I got carpal tunnel programming. There are few to no programs that allow you to program using only your voice. We created Speakeasy to allow people to use speech to program. The applications we believe go beyond just programming if you can't use your hands.
We believe that our project is a perfect fit for 2 prizes.
The first is the Microsoft missing piece prize. As I said earlier, the inspiration for this came when I couldn't find anything out there to help me when I was running into carpal tunnel. Additionally, it uses Microsoft Cognitive Services specifically the Bing Speech API.
We also believe it is eligible for the Health and Wellness prize. This is because as I stated the need for this came from the fact that I could not type anymore because of a condition with my hands. We believe that this project will help people who are predisposed to such conditions still be able to do their jobs (program or type) without the pain that can be associated with it.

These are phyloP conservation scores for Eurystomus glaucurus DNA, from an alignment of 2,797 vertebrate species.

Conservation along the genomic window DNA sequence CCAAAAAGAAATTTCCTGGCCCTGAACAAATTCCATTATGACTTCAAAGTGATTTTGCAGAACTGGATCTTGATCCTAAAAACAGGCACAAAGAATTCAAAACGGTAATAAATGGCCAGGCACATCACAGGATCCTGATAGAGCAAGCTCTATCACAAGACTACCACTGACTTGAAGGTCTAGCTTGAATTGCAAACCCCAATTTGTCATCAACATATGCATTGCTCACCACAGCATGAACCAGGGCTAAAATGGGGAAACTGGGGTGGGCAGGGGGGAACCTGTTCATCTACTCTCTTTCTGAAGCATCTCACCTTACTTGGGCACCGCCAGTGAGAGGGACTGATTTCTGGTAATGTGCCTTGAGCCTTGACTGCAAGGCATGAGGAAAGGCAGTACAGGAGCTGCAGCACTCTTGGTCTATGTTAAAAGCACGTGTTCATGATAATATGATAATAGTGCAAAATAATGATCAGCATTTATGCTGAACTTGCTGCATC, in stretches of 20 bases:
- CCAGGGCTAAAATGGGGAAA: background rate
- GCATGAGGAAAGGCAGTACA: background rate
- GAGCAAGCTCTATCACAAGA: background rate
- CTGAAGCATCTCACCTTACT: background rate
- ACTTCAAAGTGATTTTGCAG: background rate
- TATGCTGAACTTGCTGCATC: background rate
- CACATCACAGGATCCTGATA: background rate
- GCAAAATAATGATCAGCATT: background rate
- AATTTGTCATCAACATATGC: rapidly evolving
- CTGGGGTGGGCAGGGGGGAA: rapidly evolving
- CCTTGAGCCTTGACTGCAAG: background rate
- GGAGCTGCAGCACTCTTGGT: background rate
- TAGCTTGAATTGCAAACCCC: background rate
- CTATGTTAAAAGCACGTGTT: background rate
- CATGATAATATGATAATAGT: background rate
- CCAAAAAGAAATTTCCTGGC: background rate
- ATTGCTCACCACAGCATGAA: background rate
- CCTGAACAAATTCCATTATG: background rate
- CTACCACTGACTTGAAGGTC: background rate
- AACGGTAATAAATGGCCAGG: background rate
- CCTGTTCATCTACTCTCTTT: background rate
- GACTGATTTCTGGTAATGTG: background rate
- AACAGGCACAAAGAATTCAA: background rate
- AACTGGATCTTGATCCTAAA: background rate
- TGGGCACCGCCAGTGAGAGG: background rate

Finally we believe that for many of the reasons stated above this project also qualifies for Everyday Usefulness prize. In addition to the reasons stated above, we think that there could be especially useful future applications for programming from a phone or on the go.
What it does
It allows users to program using only their voice.
How we built it
We programmed the project in Python. We used Microsoft's Cognitive Service Speech API to get transcription's of voice recordings taken from the computer. Then we pass the transcription into a program that maps natural language to code in a language of your choosing.
Challenges we ran into
It is a lot harder to map natural language to code than we envisioned.
Accomplishments that we're proud of
We were able to get a working solution.
What we learned
We learned how to use the speech API. As well as how to
What's next for Speakeasy
We need to build it out so that the project is more generic and works for any language the goal is to have it be more like a conversation with your laptop that is language agnostic.